Attorney General No.


Secretary of State No.



Gives parties in child-custody matters the right to demand that a jury, rather than a judge, determine who receives the physical and legal custody of the child. Prohibits the judge from rejecting a jury’s joint-child-custody decision. Provides that findings in dependent-child proceedings, in which a juvenile may be declared a dependent of the court, can be made by a judge or jury. Summary of estimate by Legislative Analyst and Director of Finance of fiscal impact on state and local government: Unknown ongoing net fiscal impact on state courts that would depend significantly on (1) how the measure is interpreted and implemented by the courts and (2) how individuals respond to the ability to demand a jury trial in child custody and juvenile dependency jurisdictional hearings. Potential ongoing increase in county costs that could reach the low millions of dollars annually related to juvenile dependency jurisdictional cases—some or all of which could be shifted to the state.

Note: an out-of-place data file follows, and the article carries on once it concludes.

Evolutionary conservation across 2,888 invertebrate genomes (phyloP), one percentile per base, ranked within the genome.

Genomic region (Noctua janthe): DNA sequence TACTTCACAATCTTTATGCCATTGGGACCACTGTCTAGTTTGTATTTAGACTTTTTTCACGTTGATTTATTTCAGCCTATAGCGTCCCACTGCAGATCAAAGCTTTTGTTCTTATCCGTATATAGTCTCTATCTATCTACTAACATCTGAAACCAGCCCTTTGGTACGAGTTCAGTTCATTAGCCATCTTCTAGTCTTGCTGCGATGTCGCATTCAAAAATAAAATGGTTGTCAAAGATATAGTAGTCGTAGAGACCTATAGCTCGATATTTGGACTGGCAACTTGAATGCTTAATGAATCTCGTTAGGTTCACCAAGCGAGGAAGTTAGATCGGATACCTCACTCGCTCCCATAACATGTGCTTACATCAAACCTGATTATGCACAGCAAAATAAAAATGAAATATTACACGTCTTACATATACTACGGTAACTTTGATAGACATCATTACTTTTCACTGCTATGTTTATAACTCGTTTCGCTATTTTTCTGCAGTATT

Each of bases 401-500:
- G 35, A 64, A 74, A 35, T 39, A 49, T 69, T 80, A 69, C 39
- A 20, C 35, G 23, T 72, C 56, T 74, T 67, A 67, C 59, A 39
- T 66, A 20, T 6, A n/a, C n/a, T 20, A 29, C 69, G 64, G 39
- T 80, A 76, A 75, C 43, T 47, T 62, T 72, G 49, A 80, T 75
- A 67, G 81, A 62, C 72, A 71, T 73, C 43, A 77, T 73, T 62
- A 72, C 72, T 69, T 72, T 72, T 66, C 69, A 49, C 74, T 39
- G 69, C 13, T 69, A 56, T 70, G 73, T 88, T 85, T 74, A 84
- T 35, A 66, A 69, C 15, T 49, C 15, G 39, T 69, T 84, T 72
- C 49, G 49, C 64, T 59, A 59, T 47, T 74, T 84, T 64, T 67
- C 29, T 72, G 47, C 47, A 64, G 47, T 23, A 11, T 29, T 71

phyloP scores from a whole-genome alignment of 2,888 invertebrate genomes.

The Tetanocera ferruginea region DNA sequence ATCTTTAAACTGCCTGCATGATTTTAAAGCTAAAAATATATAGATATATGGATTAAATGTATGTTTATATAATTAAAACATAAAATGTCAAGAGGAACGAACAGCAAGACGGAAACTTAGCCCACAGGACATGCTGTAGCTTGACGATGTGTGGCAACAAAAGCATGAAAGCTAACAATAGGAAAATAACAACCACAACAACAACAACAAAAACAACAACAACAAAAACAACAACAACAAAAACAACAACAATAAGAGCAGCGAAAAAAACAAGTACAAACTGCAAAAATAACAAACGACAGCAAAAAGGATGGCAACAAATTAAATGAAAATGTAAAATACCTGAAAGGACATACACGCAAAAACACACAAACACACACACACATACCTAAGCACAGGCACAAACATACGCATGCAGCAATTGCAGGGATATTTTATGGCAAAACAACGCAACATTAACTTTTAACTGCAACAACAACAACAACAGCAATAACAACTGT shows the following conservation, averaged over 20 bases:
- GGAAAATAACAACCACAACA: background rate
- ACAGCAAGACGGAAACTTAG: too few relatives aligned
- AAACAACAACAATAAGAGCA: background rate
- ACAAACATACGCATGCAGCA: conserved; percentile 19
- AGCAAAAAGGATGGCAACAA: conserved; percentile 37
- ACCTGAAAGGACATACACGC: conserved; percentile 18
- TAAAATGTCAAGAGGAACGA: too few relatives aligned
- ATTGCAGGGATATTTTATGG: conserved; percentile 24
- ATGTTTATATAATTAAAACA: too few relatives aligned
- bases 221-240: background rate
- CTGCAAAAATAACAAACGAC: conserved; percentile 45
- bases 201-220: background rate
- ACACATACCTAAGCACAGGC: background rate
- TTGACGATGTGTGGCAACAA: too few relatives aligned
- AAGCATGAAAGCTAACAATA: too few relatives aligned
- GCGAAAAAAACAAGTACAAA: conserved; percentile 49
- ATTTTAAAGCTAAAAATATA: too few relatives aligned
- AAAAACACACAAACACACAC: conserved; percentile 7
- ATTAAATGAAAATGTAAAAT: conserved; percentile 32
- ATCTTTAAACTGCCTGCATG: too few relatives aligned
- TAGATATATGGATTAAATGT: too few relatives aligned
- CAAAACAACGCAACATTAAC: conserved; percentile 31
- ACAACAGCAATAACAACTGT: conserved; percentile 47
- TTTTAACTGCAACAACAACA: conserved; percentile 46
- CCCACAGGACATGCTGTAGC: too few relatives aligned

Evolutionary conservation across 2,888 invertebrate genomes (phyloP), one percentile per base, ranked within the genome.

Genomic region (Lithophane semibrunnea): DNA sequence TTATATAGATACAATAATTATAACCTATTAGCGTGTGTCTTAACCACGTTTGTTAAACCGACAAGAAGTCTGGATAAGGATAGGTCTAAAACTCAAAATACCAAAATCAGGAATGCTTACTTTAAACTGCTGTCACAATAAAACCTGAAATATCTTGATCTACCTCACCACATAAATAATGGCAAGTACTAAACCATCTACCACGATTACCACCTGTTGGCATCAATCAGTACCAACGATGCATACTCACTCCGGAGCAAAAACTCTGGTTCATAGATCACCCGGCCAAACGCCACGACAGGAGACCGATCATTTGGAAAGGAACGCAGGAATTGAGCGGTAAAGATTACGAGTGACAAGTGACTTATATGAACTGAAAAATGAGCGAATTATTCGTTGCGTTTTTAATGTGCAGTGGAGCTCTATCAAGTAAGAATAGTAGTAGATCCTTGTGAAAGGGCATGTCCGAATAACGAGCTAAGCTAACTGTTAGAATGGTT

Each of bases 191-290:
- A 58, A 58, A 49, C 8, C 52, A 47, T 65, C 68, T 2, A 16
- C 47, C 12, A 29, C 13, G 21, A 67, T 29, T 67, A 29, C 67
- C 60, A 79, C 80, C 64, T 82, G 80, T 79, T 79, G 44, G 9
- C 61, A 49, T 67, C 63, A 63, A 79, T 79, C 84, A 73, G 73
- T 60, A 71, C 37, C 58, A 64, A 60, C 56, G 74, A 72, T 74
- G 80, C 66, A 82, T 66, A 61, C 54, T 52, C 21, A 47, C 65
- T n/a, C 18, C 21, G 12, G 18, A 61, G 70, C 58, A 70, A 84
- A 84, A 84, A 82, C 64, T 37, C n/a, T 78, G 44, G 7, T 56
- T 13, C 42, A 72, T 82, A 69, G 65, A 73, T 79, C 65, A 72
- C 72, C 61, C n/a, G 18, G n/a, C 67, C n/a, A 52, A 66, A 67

Stephen Konnoff 916-508-8047, Jaime Lewis 805-734-7808,Wylmina Hettings, Peter Villasenor, Joseph Thoms 415-992-6360, Fernando R Cook-Morales, Sabrina K. Hall 702-955-9496, Richard Piceciado 831-998-5122, Martha Agon 831-262-0615, Briana Ramos 510-522-4246, Leah Ahn 415-645-3359, Omar Martinez 415-548-3842, Chen McClendon, Daniel Martinez Ramiez 628-220-9912, Trevor Thomas, John N. Betts 650 814 3236, Diana Costo-Dragops 707-384-9292, Rebekah Jaggars 530-443-4784, Christine Coggins



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